The ID/IQ contracts are a method of contracting that allows an indefinite quantity of services for a fixed time. They are used in the Federal Government when agencies cannot determine, above a specified minimum, the precise quantities of supplies or services that the Government will require during the contract period. For construction ID/IQ contracts, contractors bid unit prices for estimated quantities of standard work items and task orders are used to define the location and quantities for specific work. The ID/IQ contracts may be awarded to the lowest responsive bidder based on an invitation for bids or the best-value proposer based on responses to Requests for Proposals. Contracting agencies use other names for these types of contracts including on-call contracts, area-wide contracts, continuing contracts, push-button contracts, and task order contracts. Job Order Contracts (JOCs) are a form of ID/IQ contracts that utilize a construction task catalogue with pre-priced work item descriptions and where contractors bid “mark-up rates.” The contract is awarded to the lowest responsive bidder determined by their rates.
Although ID/IQ contracts have been specifically authorized in the Federal procurement process (48 CFR 16.5) and for the contracting of architecture and engineering (A/E) services in the Federal-aid highway program (FAHP) (23 CFR part 172), the FAHP authorization and procurement laws for construction do not address the possible use of ID/IQ contracts. The FAHP construction procurement statute, 23 U.S.C. 112(b)(1), requires contracts to be awarded by a competitive bidding process to the lowest responsive bidder (traditional design-bid-build project delivery method based upon the premise of a 100 percent-complete design and a well-defined scope of work). The ID/IQ contracts are awarded based upon a general, but not completely defined, scope of work for a geographic area and limited time period (but not specific locations, designs, or quantities) and are often awarded based upon specific evaluation criteria.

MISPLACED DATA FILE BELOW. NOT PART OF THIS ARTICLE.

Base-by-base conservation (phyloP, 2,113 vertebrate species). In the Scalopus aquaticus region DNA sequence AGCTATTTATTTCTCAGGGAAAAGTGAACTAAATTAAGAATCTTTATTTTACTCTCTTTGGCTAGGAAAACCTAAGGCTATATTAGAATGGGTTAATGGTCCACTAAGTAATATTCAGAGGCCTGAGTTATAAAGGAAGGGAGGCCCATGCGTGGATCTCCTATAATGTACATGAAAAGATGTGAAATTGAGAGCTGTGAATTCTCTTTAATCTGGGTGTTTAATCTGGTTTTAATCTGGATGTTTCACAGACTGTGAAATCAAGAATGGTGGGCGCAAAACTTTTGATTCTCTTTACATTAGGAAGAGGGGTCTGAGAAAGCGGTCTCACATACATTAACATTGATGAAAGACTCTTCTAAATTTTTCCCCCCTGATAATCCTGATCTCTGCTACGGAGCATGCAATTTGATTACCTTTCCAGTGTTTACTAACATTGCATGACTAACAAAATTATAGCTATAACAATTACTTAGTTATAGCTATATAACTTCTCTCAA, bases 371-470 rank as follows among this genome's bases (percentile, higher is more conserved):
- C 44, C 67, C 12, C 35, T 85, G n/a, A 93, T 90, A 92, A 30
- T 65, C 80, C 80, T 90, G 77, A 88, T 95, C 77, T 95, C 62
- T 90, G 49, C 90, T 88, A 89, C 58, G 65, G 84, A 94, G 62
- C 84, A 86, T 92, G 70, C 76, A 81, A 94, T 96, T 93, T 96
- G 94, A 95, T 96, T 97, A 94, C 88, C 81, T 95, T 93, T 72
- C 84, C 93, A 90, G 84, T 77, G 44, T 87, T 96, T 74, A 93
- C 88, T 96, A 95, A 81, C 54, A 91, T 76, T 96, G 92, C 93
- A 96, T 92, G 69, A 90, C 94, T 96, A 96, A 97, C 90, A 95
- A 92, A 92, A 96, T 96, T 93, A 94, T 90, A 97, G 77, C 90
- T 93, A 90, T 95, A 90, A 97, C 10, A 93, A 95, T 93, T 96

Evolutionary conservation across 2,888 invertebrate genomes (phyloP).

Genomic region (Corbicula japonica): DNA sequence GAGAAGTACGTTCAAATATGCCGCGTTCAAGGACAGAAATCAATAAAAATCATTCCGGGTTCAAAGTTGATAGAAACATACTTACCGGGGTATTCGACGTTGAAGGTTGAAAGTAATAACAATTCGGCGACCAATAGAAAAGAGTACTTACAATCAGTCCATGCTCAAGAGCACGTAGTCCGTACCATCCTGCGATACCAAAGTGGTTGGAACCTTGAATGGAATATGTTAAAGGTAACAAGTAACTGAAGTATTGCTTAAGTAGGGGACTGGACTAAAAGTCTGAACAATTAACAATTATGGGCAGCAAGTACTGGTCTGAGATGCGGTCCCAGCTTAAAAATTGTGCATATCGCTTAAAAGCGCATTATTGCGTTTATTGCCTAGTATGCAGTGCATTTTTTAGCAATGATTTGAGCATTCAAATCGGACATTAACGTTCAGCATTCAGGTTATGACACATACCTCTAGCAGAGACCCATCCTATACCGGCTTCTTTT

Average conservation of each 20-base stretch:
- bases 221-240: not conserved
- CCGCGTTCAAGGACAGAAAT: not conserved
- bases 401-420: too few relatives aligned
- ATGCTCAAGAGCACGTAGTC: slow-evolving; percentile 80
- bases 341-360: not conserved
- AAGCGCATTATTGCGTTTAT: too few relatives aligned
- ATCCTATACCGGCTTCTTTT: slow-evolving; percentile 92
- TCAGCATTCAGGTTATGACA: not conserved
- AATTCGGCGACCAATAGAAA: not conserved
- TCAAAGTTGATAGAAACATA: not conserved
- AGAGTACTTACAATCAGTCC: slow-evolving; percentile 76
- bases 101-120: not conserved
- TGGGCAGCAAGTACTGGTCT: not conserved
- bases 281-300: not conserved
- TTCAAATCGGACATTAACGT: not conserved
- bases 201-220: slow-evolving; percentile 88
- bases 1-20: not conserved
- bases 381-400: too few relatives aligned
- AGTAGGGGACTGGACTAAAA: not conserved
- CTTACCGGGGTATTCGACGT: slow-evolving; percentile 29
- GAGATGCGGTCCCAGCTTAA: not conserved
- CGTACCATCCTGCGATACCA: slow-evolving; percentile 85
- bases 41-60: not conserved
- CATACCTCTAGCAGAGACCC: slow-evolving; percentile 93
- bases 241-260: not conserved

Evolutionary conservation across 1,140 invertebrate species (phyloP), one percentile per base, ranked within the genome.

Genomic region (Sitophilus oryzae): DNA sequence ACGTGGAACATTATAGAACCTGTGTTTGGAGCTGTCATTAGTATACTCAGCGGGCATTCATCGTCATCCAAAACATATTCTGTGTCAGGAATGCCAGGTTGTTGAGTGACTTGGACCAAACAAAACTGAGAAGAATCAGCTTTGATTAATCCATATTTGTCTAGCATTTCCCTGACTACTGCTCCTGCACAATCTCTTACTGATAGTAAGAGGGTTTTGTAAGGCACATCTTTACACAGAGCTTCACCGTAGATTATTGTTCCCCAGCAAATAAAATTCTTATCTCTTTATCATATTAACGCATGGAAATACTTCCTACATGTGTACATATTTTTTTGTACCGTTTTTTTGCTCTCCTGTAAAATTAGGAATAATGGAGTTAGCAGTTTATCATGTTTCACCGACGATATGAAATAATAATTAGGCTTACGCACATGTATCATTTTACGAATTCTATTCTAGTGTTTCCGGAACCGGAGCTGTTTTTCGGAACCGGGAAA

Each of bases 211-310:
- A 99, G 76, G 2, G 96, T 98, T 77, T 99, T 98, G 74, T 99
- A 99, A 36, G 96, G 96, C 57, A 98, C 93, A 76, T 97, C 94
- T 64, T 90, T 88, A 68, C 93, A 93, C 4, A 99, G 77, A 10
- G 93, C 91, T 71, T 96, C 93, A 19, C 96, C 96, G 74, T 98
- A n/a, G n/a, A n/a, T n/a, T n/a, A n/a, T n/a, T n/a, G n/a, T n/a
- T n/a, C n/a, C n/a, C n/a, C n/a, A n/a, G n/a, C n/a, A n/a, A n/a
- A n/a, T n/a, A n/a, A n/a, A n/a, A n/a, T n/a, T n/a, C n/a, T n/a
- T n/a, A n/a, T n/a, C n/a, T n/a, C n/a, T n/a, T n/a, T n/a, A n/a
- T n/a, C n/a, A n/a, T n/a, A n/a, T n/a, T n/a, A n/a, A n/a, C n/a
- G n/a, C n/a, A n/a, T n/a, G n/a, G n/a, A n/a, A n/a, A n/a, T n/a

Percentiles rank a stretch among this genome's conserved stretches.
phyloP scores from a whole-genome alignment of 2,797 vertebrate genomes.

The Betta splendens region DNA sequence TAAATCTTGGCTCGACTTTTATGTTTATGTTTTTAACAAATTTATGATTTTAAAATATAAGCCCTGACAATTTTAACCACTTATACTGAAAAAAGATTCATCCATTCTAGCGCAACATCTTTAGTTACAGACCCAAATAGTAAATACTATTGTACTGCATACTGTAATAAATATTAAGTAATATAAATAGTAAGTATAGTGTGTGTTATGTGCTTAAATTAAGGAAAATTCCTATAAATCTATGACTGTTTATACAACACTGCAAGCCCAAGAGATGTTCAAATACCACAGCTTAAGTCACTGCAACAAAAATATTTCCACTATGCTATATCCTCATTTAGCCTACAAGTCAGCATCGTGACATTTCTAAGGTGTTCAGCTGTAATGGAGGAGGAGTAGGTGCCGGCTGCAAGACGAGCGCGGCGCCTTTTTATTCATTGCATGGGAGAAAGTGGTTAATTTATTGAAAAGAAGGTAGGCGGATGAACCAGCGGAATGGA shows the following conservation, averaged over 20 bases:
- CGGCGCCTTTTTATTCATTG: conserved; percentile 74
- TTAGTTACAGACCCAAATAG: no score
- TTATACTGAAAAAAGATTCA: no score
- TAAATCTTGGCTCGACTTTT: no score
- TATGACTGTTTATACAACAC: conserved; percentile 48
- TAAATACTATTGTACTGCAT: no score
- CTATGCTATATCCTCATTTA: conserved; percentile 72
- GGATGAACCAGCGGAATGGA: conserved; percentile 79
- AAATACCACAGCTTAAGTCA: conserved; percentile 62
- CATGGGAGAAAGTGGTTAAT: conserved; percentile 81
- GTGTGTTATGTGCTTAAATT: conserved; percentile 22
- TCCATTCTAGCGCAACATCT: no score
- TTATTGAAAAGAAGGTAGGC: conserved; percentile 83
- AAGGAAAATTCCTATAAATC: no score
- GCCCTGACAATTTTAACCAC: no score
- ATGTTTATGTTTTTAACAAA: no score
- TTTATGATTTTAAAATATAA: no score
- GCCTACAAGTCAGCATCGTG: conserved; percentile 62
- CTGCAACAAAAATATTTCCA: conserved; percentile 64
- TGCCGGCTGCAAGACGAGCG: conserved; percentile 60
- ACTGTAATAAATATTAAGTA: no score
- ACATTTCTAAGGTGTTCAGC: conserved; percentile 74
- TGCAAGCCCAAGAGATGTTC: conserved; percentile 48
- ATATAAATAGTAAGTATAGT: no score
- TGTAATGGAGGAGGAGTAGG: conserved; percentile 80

A. Experience Under Special Experimental Project Number 14 (SEP-14)